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If answer is negative then which workaround would be less painful? Reinstall the system? Run mongo in virtual machine with 64bit ubuntu?

For now I need mongo only for dev purposes, but my test database consists of 3kk entities so I'm afraid virtual machine will be inefficient.

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up vote 1 down vote accepted

According to the KVM FAQ while it is possible to run 32-bit guests on top of a 64-bit host, "the only unsupported combination is a 64-bit guest on a 32-bit host". So virtualisation will probably not help you in this case.

The PAE extensions really only help if you are running many processes, each of which need less than 4GB of address space. While the extension allows the operating system to manage more memory, it is still limited by the 32-bit address space.

If you have a single memory hungry process you really need a larger address space, which you get through a 64-bit kernel.

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The actual problem is that 32bit mongo supports only small (up 2Gb) databases. Everything else is just fine. Regarding visualization: is the above-mentioned limit KVM specific or is it a general rule? – Moonwalker Feb 21 '12 at 4:03
Right. The 2GB limit is because MongoDB memory maps its databases into the virtual address space: if you have a small virtual address space, then it limits the size of your database. I have seen some claims that VMware Server could run 64-bit guests on a 32-bit host, but I'm not sure how they'd do this efficiently when the CPU is running in legacy mode (especially once you started to address more than 4GB of virtual memory). – James Henstridge Feb 21 '12 at 4:36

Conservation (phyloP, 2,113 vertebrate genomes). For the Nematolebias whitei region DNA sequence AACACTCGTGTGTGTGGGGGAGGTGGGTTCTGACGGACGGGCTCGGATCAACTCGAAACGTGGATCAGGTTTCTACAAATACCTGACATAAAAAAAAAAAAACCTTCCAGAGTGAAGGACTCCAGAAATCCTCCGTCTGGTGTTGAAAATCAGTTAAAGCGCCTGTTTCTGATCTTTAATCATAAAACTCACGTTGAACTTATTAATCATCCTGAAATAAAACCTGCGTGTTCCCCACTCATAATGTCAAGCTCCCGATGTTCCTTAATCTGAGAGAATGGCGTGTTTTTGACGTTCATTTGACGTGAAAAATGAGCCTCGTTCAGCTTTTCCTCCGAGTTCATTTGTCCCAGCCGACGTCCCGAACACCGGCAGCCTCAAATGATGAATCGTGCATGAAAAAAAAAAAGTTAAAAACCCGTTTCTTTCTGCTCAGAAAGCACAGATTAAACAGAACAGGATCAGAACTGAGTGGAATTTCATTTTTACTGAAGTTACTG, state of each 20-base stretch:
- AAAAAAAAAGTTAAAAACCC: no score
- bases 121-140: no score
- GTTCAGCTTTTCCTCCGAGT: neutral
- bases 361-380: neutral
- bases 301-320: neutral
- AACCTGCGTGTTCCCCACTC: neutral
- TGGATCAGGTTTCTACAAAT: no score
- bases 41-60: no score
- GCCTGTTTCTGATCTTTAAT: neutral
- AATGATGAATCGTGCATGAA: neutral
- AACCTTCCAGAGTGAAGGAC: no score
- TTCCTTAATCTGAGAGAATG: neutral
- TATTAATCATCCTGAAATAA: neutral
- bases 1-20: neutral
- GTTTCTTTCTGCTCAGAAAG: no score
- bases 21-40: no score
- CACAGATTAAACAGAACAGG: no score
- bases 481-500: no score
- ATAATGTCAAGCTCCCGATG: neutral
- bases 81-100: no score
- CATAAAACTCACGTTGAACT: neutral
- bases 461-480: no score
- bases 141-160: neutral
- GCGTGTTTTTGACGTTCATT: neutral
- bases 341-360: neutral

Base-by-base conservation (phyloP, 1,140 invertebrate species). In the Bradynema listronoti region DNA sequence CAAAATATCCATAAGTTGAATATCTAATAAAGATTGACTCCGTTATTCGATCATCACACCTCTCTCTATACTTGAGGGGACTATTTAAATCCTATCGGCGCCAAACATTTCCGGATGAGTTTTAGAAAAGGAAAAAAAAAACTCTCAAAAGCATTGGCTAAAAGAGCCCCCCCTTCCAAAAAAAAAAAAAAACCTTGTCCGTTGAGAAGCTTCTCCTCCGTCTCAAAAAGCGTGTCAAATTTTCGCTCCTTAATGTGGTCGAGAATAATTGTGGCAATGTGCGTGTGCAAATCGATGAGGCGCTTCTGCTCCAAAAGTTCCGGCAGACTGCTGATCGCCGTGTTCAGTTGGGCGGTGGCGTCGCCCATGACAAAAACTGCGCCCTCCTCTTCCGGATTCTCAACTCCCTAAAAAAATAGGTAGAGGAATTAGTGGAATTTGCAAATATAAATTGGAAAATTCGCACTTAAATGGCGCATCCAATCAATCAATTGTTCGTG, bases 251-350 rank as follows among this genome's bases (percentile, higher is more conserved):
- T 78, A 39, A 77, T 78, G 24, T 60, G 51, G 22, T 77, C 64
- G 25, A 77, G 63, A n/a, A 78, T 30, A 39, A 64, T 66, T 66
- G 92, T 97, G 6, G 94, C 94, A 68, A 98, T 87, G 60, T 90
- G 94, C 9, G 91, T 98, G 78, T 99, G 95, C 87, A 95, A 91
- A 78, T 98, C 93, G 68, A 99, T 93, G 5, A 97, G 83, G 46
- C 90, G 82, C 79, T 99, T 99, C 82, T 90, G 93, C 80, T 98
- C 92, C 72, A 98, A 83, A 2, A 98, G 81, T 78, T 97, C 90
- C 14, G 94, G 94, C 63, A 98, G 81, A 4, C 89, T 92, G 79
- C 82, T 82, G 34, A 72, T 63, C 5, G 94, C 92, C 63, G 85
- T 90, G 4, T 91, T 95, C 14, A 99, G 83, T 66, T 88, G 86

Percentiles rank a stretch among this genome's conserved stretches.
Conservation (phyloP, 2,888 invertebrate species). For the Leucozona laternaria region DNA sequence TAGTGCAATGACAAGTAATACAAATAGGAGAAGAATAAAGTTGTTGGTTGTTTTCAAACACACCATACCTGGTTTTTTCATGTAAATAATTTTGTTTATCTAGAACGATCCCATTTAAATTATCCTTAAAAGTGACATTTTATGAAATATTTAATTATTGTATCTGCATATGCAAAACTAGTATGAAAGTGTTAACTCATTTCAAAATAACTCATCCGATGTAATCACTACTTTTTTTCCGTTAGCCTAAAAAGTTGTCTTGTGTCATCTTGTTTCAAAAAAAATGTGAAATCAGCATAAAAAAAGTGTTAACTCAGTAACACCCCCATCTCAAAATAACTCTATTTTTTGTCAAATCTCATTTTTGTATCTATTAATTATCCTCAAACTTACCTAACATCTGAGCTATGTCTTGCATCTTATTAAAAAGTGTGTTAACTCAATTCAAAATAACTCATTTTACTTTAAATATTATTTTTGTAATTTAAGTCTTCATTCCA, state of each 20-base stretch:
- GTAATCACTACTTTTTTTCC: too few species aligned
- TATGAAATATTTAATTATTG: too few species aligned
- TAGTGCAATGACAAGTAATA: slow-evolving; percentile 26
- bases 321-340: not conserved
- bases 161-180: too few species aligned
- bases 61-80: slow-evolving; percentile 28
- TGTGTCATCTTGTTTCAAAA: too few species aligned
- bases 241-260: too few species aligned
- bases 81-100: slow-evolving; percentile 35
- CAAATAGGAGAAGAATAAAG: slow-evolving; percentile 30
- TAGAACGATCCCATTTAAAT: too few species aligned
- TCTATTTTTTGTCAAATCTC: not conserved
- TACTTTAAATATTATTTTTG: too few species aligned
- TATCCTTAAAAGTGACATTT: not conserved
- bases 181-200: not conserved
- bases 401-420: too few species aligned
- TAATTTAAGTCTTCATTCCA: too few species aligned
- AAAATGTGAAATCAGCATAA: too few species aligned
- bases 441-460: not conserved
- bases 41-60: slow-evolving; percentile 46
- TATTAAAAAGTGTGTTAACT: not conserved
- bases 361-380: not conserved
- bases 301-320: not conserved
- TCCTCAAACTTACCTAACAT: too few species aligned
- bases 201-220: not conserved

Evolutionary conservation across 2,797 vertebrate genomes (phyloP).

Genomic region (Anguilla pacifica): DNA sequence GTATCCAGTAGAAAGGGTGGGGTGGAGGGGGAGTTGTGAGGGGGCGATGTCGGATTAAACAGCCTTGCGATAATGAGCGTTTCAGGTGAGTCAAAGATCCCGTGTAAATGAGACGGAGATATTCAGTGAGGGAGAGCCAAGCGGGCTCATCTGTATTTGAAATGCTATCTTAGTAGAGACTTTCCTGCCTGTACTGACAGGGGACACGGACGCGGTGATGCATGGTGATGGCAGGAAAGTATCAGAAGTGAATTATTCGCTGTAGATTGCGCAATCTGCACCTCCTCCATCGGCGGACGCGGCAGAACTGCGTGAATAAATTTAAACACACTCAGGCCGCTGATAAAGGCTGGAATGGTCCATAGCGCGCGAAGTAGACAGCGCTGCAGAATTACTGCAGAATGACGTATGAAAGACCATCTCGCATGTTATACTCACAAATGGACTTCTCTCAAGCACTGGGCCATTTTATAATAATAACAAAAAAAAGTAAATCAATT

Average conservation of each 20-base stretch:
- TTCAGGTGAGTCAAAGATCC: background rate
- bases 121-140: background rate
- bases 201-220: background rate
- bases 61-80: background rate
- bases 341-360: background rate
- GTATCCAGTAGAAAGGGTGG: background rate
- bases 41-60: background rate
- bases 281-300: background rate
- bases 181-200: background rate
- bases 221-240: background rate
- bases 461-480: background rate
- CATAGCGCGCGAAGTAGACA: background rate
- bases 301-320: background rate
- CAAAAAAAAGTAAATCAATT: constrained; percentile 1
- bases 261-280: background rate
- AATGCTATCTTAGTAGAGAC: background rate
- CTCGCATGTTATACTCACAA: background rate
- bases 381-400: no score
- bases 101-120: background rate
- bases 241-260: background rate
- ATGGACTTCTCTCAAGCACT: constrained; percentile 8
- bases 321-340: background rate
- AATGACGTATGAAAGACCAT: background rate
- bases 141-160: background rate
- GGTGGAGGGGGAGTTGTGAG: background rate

Thank you! So it seems that my only solution is reinstall? Is there a way to "upgrade" ubuntu from 32bit to 64bit? For example change sources.list and do some other tricks? – Moonwalker Feb 21 '12 at 8:59
There are ways to switch an install (e.g. see, but they are non trivial. Reinstalling may be your best bet, and can be done while leaving your home directory intact. The software center also has a facility to upload the list of additional packages you've installed, which might be helpful in reconstructing the system on the new architecture. – James Henstridge Feb 21 '12 at 9:50
Thank you very much! – Moonwalker Feb 21 '12 at 10:37

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